Can babies drink water?
For healthy infants with adequate intake of human milk or infant formula, supplemental water is typically not needed in the first six months. Small amounts of plain, fluoridated drinking water can be given to infants who are at least 6 months old as they learn to drink from a cup.
When to introduce potentially allergenic foods?
IFIC’s 2019 Food and Health Survey found that a little more than one-third of parents with children under 9 years of age mistakenly believe potentially allergenic foods should be introduced when children turn one year old.4 Another IFIC survey found that 38% of parents are concerned about the potential for allergic reactions when introducing new foods. It seems many parents are confused or concerned about when and how to introduce these foods.1
It may surprise you to learn that the American Academy of Allergy, Asthma, and Immunology5 and the American Academy of Pediatrics6 recommend introducing common food allergens at around six months of age when other complementary foods are introduced, and the 2020-2025 Dietary Guidelines for Americans agrees with this recommendation. Introducing peanuts, for example, at or around 6 months of age can help reduce the risk of developing a peanut allergy. Infants who are at increased risk for a peanut allergy – those with egg allergies, severe eczema, or both, should receive their first peanut-containing foods even earlier, between four and six months.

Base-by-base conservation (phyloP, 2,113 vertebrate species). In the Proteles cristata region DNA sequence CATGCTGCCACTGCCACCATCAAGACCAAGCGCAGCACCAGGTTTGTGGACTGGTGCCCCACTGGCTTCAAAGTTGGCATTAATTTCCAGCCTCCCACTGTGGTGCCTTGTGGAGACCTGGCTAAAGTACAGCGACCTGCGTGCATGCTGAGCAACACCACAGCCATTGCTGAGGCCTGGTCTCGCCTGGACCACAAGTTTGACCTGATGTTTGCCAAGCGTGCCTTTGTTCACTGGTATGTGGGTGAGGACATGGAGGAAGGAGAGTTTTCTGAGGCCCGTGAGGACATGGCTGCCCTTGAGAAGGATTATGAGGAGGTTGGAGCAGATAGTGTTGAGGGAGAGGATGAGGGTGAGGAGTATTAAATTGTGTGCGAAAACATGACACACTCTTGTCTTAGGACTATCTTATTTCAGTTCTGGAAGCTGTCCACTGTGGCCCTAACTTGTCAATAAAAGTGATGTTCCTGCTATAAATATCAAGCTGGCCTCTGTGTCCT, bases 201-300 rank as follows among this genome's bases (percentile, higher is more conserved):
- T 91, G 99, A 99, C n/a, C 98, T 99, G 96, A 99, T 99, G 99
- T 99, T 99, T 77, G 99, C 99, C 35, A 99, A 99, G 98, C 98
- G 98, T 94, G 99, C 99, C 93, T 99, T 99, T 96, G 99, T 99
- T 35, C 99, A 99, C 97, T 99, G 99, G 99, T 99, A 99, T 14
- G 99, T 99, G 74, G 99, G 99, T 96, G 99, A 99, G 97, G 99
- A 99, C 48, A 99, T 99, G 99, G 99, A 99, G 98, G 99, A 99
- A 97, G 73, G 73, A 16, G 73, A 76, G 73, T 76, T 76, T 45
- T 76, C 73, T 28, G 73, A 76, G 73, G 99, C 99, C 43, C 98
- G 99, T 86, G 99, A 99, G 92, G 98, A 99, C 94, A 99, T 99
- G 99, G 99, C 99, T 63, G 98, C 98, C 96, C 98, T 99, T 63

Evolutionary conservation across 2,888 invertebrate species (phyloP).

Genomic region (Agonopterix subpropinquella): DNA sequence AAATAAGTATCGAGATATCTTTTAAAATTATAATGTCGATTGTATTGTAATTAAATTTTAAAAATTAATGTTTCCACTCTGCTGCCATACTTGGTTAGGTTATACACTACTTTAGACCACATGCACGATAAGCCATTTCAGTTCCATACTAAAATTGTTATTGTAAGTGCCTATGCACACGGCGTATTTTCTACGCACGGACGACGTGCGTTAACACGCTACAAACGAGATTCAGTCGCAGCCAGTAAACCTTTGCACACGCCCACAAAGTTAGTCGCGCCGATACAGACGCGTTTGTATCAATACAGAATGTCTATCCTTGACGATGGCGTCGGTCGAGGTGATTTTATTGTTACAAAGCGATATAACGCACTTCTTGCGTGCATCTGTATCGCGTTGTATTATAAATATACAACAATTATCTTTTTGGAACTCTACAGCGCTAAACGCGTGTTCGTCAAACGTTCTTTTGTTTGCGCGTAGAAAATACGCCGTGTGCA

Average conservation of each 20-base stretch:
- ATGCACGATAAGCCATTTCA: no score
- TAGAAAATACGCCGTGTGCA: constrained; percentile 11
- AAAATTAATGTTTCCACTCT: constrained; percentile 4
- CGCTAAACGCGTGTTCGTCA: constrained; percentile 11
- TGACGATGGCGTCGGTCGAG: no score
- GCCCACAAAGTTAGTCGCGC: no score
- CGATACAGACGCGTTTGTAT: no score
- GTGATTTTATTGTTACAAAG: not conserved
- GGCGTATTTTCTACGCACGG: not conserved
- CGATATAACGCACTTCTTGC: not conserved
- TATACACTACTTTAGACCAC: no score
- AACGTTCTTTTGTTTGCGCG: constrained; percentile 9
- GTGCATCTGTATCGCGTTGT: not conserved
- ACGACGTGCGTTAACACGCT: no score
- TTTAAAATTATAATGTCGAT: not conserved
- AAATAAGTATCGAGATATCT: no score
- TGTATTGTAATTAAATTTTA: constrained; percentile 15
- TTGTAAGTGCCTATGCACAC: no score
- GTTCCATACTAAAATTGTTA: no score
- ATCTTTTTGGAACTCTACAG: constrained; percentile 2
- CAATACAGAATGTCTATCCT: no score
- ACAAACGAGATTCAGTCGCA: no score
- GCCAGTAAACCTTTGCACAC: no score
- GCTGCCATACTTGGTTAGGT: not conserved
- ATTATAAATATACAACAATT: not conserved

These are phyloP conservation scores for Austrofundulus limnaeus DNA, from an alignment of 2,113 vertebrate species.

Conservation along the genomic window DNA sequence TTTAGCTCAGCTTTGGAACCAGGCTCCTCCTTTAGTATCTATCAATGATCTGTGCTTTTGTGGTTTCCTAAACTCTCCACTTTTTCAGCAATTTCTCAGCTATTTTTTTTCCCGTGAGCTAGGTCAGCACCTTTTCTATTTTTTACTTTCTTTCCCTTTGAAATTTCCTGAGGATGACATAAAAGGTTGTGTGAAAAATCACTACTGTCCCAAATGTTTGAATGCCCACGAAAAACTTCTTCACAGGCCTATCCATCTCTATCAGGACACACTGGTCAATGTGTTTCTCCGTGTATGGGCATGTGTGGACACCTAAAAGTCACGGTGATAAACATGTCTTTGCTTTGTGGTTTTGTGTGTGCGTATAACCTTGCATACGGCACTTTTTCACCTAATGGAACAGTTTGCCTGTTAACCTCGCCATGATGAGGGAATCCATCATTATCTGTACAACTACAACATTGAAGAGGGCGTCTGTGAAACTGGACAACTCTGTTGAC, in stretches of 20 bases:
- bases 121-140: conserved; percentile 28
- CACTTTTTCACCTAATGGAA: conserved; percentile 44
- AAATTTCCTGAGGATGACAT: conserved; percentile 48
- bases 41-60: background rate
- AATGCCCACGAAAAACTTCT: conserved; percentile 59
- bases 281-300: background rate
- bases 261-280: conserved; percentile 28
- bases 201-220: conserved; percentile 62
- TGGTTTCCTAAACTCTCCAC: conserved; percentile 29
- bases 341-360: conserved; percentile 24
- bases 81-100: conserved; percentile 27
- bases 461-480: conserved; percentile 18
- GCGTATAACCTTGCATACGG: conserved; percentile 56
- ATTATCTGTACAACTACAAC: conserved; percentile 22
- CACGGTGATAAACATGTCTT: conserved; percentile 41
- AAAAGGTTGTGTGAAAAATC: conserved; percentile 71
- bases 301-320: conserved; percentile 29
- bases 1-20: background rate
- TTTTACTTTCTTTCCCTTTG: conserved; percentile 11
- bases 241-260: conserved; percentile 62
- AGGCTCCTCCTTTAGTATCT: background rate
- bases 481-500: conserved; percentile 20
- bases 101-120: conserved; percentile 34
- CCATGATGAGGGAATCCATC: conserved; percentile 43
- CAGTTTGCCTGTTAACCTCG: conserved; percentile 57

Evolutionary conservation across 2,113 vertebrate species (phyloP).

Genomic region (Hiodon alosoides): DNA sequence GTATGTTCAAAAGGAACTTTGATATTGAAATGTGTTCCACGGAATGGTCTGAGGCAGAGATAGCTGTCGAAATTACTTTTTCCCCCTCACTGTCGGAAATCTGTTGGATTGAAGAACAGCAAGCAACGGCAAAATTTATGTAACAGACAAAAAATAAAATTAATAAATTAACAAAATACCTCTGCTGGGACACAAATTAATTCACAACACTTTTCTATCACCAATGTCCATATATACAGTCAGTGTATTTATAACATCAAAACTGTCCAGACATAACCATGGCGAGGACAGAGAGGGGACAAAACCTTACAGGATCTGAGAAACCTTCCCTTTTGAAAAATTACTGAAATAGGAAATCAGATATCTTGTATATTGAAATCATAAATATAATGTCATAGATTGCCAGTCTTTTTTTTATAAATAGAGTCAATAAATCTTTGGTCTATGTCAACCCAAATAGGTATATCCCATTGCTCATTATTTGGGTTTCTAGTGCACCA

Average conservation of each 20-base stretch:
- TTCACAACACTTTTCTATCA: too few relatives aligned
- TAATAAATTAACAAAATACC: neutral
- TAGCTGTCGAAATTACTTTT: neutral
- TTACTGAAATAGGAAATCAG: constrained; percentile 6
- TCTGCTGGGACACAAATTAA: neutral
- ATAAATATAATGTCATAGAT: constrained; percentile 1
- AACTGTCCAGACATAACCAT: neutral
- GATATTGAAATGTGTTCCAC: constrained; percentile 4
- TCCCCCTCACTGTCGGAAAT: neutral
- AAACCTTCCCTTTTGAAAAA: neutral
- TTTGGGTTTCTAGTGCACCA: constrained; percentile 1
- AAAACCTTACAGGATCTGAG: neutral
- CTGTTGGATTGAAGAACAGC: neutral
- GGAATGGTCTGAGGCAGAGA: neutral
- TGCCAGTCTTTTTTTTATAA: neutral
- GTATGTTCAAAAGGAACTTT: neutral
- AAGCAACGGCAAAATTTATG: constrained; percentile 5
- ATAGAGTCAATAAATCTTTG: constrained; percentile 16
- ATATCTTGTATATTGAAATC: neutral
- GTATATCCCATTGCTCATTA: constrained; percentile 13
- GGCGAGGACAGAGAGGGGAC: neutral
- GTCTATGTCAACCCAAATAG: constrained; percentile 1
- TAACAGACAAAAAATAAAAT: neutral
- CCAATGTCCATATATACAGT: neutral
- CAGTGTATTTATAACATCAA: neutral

Stress about starting solid foods:
Feeling stressed about introducing solid foods to your baby is normal but we hope these guidelines can ease some of your concerns. Utilize these expert recommendations as you navigate these milestones but remember your baby is unique. These are general guidelines— always talk with your individual healthcare provider or your child’s pediatrician if you have additional questions.
- Parents Uncertain About Times of Children’s Dietary Transitions | Food Insight
- Infant and Toddler Feeding | Food Insight
- Dietary Guidelines for Americans
- 2019 Food and Health Survey | Food Insight
- Prevention of Allergies and Asthma in Children | AAAA
- The Effects of Early Nutritional Interventions | National Library of Medicine